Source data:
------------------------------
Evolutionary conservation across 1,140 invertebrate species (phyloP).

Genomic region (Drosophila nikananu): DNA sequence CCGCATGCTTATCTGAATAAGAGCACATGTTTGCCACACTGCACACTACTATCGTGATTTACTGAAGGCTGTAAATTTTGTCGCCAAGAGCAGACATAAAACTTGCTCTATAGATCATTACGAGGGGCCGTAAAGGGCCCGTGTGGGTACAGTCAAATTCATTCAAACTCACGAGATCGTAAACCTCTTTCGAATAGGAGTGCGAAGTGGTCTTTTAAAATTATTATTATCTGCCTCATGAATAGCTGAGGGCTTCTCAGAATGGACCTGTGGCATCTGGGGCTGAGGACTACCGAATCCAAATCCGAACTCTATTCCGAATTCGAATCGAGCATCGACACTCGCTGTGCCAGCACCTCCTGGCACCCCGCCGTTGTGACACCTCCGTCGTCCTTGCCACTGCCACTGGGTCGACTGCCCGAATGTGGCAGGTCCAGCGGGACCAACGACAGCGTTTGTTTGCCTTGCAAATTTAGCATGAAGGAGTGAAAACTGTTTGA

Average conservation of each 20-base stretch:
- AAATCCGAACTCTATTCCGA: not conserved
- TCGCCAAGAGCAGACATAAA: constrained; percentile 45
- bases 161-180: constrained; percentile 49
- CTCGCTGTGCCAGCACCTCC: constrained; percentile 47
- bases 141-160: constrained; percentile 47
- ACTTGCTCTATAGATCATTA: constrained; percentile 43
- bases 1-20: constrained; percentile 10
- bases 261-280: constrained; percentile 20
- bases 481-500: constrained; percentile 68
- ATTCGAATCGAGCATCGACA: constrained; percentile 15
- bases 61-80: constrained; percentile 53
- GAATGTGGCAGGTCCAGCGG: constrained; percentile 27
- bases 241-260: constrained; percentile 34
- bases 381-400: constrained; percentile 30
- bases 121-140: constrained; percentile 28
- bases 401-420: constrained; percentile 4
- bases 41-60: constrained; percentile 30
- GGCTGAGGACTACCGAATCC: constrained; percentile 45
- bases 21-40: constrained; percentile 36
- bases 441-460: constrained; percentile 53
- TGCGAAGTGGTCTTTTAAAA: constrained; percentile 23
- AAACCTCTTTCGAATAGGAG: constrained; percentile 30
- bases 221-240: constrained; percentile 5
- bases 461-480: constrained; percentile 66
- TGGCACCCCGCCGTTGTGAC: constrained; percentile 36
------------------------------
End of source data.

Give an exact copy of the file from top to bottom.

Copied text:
Evolutionary conservation across 1,140 invertebrate species (phyloP).

Genomic region (Drosophila nikananu): DNA sequence CCGCATGCTTATCTGAATAAGAGCACATGTTTGCCACACTGCACACTACTATCGTGATTTACTGAAGGCTGTAAATTTTGTCGCCAAGAGCAGACATAAAACTTGCTCTATAGATCATTACGAGGGGCCGTAAAGGGCCCGTGTGGGTACAGTCAAATTCATTCAAACTCACGAGATCGTAAACCTCTTTCGAATAGGAGTGCGAAGTGGTCTTTTAAAATTATTATTATCTGCCTCATGAATAGCTGAGGGCTTCTCAGAATGGACCTGTGGCATCTGGGGCTGAGGACTACCGAATCCAAATCCGAACTCTATTCCGAATTCGAATCGAGCATCGACACTCGCTGTGCCAGCACCTCCTGGCACCCCGCCGTTGTGACACCTCCGTCGTCCTTGCCACTGCCACTGGGTCGACTGCCCGAATGTGGCAGGTCCAGCGGGACCAACGACAGCGTTTGTTTGCCTTGCAAATTTAGCATGAAGGAGTGAAAACTGTTTGA

Average conservation of each 20-base stretch:
- AAATCCGAACTCTATTCCGA: not conserved
- TCGCCAAGAGCAGACATAAA: constrained; percentile 45
- bases 161-180: constrained; percentile 49
- CTCGCTGTGCCAGCACCTCC: constrained; percentile 47
- bases 141-160: constrained; percentile 47
- ACTTGCTCTATAGATCATTA: constrained; percentile 43
- bases 1-20: constrained; percentile 10
- bases 261-280: constrained; percentile 20
- bases 481-500: constrained; percentile 68
- ATTCGAATCGAGCATCGACA: constrained; percentile 15
- bases 61-80: constrained; percentile 53
- GAATGTGGCAGGTCCAGCGG: constrained; percentile 27
- bases 241-260: constrained; percentile 34
- bases 381-400: constrained; percentile 30
- bases 121-140: constrained; percentile 28
- bases 401-420: constrained; percentile 4
- bases 41-60: constrained; percentile 30
- GGCTGAGGACTACCGAATCC: constrained; percentile 45
- bases 21-40: constrained; percentile 36
- bases 441-460: constrained; percentile 53
- TGCGAAGTGGTCTTTTAAAA: constrained; percentile 23
- AAACCTCTTTCGAATAGGAG: constrained; percentile 30
- bases 221-240: constrained; percentile 5
- bases 461-480: constrained; percentile 66
- TGGCACCCCGCCGTTGTGAC: constrained; percentile 36